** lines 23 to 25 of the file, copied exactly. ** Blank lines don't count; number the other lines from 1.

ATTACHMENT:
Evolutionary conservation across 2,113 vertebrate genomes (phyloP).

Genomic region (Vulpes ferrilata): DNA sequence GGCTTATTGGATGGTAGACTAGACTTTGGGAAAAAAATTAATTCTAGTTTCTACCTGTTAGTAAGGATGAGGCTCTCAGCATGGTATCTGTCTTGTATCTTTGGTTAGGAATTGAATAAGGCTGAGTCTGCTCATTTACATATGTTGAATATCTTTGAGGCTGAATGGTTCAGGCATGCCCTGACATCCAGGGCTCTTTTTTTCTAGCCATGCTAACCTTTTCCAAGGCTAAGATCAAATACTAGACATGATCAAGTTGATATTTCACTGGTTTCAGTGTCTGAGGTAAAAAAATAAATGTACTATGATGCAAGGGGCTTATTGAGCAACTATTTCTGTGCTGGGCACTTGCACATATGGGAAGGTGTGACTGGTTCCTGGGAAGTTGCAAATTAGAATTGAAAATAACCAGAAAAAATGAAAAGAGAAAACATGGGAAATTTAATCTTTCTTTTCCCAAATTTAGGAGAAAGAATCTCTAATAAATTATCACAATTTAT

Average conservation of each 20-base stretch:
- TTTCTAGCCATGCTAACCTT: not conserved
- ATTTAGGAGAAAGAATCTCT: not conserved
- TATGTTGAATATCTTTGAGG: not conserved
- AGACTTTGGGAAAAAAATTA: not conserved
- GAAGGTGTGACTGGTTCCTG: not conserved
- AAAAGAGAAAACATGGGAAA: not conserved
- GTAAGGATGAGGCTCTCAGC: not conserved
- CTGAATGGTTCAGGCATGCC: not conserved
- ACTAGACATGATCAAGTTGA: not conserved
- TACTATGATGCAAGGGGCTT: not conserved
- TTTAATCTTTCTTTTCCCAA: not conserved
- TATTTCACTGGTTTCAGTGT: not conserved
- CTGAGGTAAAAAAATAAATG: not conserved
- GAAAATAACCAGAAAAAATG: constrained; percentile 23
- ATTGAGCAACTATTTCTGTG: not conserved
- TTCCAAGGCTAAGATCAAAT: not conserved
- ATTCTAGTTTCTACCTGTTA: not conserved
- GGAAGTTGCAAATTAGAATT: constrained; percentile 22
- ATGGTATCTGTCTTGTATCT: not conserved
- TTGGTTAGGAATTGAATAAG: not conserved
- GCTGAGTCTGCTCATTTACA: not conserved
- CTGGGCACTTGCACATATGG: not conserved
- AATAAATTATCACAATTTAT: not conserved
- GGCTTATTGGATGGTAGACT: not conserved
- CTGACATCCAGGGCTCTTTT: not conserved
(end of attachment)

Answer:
- TTGGTTAGGAATTGAATAAG: not conserved
- GCTGAGTCTGCTCATTTACA: not conserved
- CTGGGCACTTGCACATATGG: not conserved